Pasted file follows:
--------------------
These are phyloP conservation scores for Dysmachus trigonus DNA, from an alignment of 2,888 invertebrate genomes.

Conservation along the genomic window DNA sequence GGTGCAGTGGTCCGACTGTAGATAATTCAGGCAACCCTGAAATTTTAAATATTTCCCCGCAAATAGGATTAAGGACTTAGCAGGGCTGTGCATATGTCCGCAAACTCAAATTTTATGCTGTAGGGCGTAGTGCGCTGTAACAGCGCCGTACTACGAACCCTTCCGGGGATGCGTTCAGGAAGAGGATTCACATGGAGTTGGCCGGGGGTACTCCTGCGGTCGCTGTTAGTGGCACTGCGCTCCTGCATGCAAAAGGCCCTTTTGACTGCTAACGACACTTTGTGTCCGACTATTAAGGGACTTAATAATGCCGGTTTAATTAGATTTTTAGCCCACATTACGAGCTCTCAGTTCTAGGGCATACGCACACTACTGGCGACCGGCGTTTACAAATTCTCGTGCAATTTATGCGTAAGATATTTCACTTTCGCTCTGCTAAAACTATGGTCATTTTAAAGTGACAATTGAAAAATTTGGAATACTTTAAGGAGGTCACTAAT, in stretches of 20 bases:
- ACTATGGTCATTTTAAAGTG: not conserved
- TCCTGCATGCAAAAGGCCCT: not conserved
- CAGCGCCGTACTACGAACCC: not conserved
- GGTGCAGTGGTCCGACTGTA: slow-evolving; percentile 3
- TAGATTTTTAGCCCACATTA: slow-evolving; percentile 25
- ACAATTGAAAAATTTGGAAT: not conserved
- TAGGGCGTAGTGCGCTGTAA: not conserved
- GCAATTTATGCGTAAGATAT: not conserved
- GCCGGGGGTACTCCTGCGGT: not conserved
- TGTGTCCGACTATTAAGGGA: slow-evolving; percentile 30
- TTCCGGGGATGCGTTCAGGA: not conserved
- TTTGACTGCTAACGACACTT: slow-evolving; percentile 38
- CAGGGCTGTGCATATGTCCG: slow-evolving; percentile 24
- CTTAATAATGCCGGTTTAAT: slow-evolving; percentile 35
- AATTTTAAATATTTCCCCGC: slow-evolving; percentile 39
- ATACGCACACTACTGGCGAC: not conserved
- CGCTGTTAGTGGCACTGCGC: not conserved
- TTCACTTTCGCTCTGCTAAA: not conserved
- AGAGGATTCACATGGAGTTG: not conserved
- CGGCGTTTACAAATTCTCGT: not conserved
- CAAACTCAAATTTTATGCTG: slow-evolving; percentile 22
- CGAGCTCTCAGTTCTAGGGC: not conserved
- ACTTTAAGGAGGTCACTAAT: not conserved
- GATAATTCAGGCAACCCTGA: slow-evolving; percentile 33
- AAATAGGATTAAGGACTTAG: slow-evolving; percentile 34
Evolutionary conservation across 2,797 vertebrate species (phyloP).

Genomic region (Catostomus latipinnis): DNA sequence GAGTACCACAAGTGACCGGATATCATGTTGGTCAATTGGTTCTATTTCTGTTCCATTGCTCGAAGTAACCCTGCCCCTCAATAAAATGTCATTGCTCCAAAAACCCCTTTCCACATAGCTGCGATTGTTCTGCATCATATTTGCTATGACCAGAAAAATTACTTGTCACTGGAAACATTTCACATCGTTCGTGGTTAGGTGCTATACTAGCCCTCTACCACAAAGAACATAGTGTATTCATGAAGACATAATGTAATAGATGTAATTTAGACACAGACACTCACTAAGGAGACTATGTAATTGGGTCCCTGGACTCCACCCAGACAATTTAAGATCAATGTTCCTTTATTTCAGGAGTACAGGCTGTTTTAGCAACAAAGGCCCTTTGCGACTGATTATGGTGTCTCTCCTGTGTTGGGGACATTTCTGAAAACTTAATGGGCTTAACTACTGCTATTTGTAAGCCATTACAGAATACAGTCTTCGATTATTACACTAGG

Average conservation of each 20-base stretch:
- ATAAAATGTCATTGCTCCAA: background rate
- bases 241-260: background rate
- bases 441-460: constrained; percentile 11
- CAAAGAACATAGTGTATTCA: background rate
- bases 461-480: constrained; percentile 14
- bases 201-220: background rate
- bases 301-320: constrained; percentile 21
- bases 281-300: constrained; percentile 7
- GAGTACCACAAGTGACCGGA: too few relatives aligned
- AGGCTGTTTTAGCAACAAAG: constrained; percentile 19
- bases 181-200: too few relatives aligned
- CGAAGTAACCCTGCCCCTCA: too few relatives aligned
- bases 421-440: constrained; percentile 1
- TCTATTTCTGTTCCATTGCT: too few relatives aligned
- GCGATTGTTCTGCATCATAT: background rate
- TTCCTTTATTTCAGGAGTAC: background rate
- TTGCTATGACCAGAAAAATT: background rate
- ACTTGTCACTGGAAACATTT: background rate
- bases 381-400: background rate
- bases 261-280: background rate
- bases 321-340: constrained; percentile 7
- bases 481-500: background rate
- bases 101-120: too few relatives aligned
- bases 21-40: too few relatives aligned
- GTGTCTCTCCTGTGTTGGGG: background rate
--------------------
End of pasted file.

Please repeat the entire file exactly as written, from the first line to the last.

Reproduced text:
These are phyloP conservation scores for Dysmachus trigonus DNA, from an alignment of 2,888 invertebrate genomes.

Conservation along the genomic window DNA sequence GGTGCAGTGGTCCGACTGTAGATAATTCAGGCAACCCTGAAATTTTAAATATTTCCCCGCAAATAGGATTAAGGACTTAGCAGGGCTGTGCATATGTCCGCAAACTCAAATTTTATGCTGTAGGGCGTAGTGCGCTGTAACAGCGCCGTACTACGAACCCTTCCGGGGATGCGTTCAGGAAGAGGATTCACATGGAGTTGGCCGGGGGTACTCCTGCGGTCGCTGTTAGTGGCACTGCGCTCCTGCATGCAAAAGGCCCTTTTGACTGCTAACGACACTTTGTGTCCGACTATTAAGGGACTTAATAATGCCGGTTTAATTAGATTTTTAGCCCACATTACGAGCTCTCAGTTCTAGGGCATACGCACACTACTGGCGACCGGCGTTTACAAATTCTCGTGCAATTTATGCGTAAGATATTTCACTTTCGCTCTGCTAAAACTATGGTCATTTTAAAGTGACAATTGAAAAATTTGGAATACTTTAAGGAGGTCACTAAT, in stretches of 20 bases:
- ACTATGGTCATTTTAAAGTG: not conserved
- TCCTGCATGCAAAAGGCCCT: not conserved
- CAGCGCCGTACTACGAACCC: not conserved
- GGTGCAGTGGTCCGACTGTA: slow-evolving; percentile 3
- TAGATTTTTAGCCCACATTA: slow-evolving; percentile 25
- ACAATTGAAAAATTTGGAAT: not conserved
- TAGGGCGTAGTGCGCTGTAA: not conserved
- GCAATTTATGCGTAAGATAT: not conserved
- GCCGGGGGTACTCCTGCGGT: not conserved
- TGTGTCCGACTATTAAGGGA: slow-evolving; percentile 30
- TTCCGGGGATGCGTTCAGGA: not conserved
- TTTGACTGCTAACGACACTT: slow-evolving; percentile 38
- CAGGGCTGTGCATATGTCCG: slow-evolving; percentile 24
- CTTAATAATGCCGGTTTAAT: slow-evolving; percentile 35
- AATTTTAAATATTTCCCCGC: slow-evolving; percentile 39
- ATACGCACACTACTGGCGAC: not conserved
- CGCTGTTAGTGGCACTGCGC: not conserved
- TTCACTTTCGCTCTGCTAAA: not conserved
- AGAGGATTCACATGGAGTTG: not conserved
- CGGCGTTTACAAATTCTCGT: not conserved
- CAAACTCAAATTTTATGCTG: slow-evolving; percentile 22
- CGAGCTCTCAGTTCTAGGGC: not conserved
- ACTTTAAGGAGGTCACTAAT: not conserved
- GATAATTCAGGCAACCCTGA: slow-evolving; percentile 33
- AAATAGGATTAAGGACTTAG: slow-evolving; percentile 34
Evolutionary conservation across 2,797 vertebrate species (phyloP).

Genomic region (Catostomus latipinnis): DNA sequence GAGTACCACAAGTGACCGGATATCATGTTGGTCAATTGGTTCTATTTCTGTTCCATTGCTCGAAGTAACCCTGCCCCTCAATAAAATGTCATTGCTCCAAAAACCCCTTTCCACATAGCTGCGATTGTTCTGCATCATATTTGCTATGACCAGAAAAATTACTTGTCACTGGAAACATTTCACATCGTTCGTGGTTAGGTGCTATACTAGCCCTCTACCACAAAGAACATAGTGTATTCATGAAGACATAATGTAATAGATGTAATTTAGACACAGACACTCACTAAGGAGACTATGTAATTGGGTCCCTGGACTCCACCCAGACAATTTAAGATCAATGTTCCTTTATTTCAGGAGTACAGGCTGTTTTAGCAACAAAGGCCCTTTGCGACTGATTATGGTGTCTCTCCTGTGTTGGGGACATTTCTGAAAACTTAATGGGCTTAACTACTGCTATTTGTAAGCCATTACAGAATACAGTCTTCGATTATTACACTAGG

Average conservation of each 20-base stretch:
- ATAAAATGTCATTGCTCCAA: background rate
- bases 241-260: background rate
- bases 441-460: constrained; percentile 11
- CAAAGAACATAGTGTATTCA: background rate
- bases 461-480: constrained; percentile 14
- bases 201-220: background rate
- bases 301-320: constrained; percentile 21
- bases 281-300: constrained; percentile 7
- GAGTACCACAAGTGACCGGA: too few relatives aligned
- AGGCTGTTTTAGCAACAAAG: constrained; percentile 19
- bases 181-200: too few relatives aligned
- CGAAGTAACCCTGCCCCTCA: too few relatives aligned
- bases 421-440: constrained; percentile 1
- TCTATTTCTGTTCCATTGCT: too few relatives aligned
- GCGATTGTTCTGCATCATAT: background rate
- TTCCTTTATTTCAGGAGTAC: background rate
- TTGCTATGACCAGAAAAATT: background rate
- ACTTGTCACTGGAAACATTT: background rate
- bases 381-400: background rate
- bases 261-280: background rate
- bases 321-340: constrained; percentile 7
- bases 481-500: background rate
- bases 101-120: too few relatives aligned
- bases 21-40: too few relatives aligned
- GTGTCTCTCCTGTGTTGGGG: background rate